PRINT January 2005

Walead Beshty

In 1969, a nightly TV-news anchor named Fred Van Amburg was troubled by his declining ratings, which he believed were due to the unbearable daily reports of protests and body counts. Having limited control over world events but much control over their packaging, Amburg decided that the news wasn’t the problem, its presentation was. A somber, solitary journalist delivering the news directly into the camera—and, by extension, into people’s living rooms—made viewers feel responsible for it, and the only way to avoid that feeling was not to watch. Amburg’s innovation, dubbed “Happy Talk,” forever changed television news. The format allowed two coanchors to banter between segments, thereby taking pressure off viewers at home. Rather than having to react to the news, viewers could react to the coanchors’ reactions, which were invariably jovial.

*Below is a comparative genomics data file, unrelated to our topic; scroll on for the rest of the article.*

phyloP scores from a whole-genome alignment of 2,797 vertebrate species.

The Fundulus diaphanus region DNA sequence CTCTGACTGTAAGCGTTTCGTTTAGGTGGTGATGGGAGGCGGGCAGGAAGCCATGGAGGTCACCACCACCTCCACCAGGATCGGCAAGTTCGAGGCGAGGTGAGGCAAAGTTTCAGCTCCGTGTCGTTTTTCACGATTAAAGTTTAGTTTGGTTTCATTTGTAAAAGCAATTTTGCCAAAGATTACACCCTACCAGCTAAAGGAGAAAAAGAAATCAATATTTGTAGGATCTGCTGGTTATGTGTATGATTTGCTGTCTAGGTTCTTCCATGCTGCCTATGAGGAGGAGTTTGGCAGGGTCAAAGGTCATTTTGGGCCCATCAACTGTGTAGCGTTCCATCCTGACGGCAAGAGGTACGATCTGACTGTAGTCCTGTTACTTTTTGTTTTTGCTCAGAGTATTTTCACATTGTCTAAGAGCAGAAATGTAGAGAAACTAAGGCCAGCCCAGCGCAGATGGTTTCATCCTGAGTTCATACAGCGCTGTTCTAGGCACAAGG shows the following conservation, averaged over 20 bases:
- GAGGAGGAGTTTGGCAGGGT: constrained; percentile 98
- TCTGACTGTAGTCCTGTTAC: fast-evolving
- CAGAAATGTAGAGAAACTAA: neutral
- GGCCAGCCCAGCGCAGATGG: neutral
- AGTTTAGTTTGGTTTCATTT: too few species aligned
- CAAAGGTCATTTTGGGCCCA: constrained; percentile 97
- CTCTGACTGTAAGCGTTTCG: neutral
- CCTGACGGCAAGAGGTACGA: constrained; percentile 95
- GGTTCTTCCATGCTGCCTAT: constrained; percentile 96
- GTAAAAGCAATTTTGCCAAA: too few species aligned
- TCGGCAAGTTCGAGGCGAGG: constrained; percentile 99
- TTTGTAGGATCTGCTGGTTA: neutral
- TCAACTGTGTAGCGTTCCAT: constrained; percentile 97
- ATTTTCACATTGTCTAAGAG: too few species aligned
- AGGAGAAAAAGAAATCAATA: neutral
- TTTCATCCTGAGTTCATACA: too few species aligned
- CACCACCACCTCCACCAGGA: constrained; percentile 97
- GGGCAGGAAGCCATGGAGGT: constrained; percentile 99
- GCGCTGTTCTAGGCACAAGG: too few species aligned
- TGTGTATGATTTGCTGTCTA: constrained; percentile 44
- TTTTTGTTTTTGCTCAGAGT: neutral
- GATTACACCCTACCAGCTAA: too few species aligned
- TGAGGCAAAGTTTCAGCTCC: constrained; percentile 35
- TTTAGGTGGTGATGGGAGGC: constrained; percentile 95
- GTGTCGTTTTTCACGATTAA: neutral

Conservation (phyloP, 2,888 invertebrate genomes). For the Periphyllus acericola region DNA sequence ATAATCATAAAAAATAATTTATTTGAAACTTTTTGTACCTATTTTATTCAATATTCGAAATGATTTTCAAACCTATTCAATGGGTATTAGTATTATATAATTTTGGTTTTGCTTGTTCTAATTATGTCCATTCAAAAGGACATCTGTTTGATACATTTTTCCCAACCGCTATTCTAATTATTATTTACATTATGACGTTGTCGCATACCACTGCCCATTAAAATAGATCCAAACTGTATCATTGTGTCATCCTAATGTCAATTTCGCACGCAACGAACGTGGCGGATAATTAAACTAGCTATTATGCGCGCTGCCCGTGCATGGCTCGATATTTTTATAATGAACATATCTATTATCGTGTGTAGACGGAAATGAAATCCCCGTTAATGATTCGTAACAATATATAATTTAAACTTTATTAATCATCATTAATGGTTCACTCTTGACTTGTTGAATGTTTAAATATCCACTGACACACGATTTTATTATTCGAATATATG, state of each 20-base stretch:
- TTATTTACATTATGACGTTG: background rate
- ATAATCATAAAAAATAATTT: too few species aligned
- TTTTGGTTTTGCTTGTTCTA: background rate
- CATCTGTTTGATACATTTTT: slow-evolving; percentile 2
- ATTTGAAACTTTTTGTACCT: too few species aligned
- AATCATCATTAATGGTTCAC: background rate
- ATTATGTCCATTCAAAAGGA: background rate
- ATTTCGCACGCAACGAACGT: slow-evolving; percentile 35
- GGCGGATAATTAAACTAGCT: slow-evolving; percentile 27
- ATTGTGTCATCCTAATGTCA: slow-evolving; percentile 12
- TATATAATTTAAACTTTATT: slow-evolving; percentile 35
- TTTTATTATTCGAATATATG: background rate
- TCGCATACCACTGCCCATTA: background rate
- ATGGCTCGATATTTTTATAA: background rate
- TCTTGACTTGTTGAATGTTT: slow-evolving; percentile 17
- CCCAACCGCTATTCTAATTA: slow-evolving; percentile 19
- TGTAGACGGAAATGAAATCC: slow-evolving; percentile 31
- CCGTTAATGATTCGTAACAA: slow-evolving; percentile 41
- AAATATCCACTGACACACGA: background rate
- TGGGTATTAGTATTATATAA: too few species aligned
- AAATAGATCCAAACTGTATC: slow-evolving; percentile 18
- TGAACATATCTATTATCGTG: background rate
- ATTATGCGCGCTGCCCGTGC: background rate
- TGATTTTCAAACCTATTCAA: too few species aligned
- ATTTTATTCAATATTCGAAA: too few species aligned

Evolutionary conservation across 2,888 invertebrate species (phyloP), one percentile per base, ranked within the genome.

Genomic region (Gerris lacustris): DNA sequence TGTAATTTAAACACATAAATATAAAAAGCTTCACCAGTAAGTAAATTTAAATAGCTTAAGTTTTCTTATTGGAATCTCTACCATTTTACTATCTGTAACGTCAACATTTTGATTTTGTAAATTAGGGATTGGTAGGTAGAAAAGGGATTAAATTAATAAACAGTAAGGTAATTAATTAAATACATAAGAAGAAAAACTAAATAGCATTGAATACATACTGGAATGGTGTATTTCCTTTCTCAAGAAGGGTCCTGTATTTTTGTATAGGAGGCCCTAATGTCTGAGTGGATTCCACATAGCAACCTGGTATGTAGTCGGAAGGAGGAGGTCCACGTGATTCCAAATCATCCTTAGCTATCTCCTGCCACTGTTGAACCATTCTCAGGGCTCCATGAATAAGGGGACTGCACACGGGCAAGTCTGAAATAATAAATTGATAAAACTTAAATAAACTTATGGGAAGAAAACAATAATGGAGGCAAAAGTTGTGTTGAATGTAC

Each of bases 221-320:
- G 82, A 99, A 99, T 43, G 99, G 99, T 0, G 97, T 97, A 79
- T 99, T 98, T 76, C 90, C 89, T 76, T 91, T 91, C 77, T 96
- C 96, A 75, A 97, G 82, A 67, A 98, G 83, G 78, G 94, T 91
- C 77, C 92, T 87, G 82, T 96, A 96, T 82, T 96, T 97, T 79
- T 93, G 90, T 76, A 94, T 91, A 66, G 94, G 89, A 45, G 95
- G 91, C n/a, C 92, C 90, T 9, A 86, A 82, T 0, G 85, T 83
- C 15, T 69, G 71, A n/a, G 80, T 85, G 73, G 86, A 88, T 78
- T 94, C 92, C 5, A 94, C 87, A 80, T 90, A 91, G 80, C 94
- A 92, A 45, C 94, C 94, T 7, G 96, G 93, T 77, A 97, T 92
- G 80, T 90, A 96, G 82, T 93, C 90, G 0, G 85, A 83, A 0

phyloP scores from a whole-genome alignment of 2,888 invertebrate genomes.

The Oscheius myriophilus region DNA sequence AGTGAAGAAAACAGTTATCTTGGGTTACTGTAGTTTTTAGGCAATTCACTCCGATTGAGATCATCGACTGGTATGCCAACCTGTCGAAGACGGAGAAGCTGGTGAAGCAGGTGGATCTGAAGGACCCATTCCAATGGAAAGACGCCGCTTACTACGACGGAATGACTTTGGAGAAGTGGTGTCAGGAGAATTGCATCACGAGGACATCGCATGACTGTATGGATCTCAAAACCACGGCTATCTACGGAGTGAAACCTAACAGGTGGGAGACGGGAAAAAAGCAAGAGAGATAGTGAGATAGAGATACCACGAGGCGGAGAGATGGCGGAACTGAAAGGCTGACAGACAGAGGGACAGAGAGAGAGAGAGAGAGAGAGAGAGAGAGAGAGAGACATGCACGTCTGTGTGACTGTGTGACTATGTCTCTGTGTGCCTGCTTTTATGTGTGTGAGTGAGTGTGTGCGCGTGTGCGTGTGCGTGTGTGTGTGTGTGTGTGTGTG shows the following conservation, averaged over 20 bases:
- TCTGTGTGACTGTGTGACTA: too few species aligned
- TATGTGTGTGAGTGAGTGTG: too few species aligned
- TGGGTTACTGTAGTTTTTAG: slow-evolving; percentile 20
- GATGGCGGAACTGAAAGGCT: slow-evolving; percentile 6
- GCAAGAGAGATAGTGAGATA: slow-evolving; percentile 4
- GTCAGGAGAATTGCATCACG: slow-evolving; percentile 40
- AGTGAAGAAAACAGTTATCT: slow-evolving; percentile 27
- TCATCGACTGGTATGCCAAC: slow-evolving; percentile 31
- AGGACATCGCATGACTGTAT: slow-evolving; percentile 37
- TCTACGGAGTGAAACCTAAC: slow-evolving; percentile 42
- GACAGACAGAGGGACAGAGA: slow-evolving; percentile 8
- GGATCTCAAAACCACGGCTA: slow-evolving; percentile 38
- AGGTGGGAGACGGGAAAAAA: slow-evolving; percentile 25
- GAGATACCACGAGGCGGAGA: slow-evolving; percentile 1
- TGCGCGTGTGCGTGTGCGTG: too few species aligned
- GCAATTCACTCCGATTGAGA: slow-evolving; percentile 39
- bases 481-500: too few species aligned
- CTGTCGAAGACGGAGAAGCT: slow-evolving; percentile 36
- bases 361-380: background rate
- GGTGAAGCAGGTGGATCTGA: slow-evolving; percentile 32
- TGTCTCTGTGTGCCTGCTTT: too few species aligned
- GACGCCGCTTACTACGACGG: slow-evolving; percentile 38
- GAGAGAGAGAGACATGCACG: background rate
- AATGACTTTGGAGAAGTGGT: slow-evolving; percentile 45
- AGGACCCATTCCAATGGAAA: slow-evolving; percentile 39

As Amburg put it, “There’s more to life than news,

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